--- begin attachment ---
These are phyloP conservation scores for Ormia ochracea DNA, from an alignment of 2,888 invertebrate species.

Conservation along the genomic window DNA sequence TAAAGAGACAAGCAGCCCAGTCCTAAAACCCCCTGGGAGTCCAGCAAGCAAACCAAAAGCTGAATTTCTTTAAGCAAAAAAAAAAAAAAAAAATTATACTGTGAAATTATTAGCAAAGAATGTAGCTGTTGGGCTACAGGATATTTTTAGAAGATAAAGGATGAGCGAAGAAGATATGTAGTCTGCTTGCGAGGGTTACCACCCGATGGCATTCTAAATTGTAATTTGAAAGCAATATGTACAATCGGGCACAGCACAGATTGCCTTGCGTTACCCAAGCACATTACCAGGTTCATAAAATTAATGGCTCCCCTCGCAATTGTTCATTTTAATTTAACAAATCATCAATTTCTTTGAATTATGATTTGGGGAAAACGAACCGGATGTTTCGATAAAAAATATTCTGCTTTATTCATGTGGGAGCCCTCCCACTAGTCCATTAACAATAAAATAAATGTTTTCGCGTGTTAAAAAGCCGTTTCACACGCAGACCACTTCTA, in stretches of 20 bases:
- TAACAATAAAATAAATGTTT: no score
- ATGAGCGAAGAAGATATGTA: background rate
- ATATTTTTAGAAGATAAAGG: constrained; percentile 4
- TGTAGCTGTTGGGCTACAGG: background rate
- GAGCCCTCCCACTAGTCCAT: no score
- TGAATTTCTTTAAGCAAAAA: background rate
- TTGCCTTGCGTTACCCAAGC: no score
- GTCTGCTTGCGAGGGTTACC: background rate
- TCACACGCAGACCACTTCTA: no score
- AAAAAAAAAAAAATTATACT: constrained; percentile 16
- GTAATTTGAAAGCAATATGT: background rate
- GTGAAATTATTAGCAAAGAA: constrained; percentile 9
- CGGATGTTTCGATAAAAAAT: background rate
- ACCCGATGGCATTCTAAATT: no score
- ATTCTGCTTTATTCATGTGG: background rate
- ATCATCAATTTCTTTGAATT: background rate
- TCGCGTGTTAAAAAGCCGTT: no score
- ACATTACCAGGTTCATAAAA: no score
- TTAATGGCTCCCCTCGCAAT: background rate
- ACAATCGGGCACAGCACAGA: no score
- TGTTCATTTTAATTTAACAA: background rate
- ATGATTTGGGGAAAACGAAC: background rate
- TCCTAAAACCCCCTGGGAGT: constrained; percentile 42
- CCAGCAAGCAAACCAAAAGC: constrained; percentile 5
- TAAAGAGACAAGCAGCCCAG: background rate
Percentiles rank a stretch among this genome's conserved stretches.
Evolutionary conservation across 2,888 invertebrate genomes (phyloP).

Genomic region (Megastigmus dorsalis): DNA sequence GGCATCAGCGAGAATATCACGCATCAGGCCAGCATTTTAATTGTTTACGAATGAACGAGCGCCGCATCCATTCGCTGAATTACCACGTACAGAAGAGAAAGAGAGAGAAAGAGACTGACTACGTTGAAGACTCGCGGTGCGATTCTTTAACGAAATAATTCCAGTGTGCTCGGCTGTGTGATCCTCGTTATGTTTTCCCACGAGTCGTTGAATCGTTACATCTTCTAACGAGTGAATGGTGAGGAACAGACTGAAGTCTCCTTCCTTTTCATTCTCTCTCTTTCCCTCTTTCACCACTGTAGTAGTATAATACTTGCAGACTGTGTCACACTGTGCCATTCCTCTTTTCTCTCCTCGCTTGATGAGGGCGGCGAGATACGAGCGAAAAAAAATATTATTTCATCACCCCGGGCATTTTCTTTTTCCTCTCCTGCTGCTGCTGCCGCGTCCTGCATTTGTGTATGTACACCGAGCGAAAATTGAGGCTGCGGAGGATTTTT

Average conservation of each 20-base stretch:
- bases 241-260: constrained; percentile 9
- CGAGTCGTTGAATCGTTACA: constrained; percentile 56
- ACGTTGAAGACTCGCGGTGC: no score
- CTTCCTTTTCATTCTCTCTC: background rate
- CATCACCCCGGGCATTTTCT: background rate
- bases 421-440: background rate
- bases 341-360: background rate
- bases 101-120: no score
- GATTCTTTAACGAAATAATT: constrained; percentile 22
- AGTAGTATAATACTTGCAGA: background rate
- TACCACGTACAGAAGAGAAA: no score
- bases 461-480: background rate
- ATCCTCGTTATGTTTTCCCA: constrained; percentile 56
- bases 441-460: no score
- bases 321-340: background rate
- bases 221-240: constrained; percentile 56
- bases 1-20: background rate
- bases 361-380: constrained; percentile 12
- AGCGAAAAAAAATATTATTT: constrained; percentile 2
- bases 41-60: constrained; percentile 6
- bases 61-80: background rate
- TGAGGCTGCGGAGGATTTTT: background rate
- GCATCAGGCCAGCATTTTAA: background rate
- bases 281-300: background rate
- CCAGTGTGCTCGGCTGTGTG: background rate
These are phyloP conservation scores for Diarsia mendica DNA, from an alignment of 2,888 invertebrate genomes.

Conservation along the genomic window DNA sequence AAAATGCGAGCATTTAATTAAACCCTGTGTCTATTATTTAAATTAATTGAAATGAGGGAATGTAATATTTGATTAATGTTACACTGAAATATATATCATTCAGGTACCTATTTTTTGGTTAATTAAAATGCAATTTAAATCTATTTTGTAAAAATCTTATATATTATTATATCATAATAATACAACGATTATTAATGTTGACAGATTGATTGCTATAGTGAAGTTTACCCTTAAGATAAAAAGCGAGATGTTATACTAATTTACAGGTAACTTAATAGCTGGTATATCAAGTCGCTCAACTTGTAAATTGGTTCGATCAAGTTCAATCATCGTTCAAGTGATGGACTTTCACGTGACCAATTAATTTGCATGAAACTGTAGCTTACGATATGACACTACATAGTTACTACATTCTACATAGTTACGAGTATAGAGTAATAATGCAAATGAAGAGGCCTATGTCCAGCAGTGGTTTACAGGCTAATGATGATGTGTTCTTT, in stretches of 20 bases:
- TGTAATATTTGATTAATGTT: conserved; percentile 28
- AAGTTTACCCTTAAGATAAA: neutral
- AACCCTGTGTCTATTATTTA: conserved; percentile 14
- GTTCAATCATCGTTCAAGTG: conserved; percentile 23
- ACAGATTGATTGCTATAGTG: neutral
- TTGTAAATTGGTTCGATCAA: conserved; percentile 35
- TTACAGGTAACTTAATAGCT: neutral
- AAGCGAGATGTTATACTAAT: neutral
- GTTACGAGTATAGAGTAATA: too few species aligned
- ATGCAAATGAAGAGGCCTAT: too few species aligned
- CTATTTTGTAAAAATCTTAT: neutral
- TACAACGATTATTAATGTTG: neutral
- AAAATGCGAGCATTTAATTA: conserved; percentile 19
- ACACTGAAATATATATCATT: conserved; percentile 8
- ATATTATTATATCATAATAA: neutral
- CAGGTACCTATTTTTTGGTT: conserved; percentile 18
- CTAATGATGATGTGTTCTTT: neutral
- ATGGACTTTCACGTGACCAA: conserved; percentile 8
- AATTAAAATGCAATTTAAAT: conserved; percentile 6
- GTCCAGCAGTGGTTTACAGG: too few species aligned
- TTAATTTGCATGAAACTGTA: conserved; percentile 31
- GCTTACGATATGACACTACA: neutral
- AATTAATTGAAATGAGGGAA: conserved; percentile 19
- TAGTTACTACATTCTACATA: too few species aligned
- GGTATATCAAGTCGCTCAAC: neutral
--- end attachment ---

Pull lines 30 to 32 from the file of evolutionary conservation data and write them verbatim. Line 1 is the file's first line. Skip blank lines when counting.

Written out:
Genomic region (Megastigmus dorsalis): DNA sequence GGCATCAGCGAGAATATCACGCATCAGGCCAGCATTTTAATTGTTTACGAATGAACGAGCGCCGCATCCATTCGCTGAATTACCACGTACAGAAGAGAAAGAGAGAGAAAGAGACTGACTACGTTGAAGACTCGCGGTGCGATTCTTTAACGAAATAATTCCAGTGTGCTCGGCTGTGTGATCCTCGTTATGTTTTCCCACGAGTCGTTGAATCGTTACATCTTCTAACGAGTGAATGGTGAGGAACAGACTGAAGTCTCCTTCCTTTTCATTCTCTCTCTTTCCCTCTTTCACCACTGTAGTAGTATAATACTTGCAGACTGTGTCACACTGTGCCATTCCTCTTTTCTCTCCTCGCTTGATGAGGGCGGCGAGATACGAGCGAAAAAAAATATTATTTCATCACCCCGGGCATTTTCTTTTTCCTCTCCTGCTGCTGCTGCCGCGTCCTGCATTTGTGTATGTACACCGAGCGAAAATTGAGGCTGCGGAGGATTTTT

Average conservation of each 20-base stretch:
- bases 241-260: constrained; percentile 9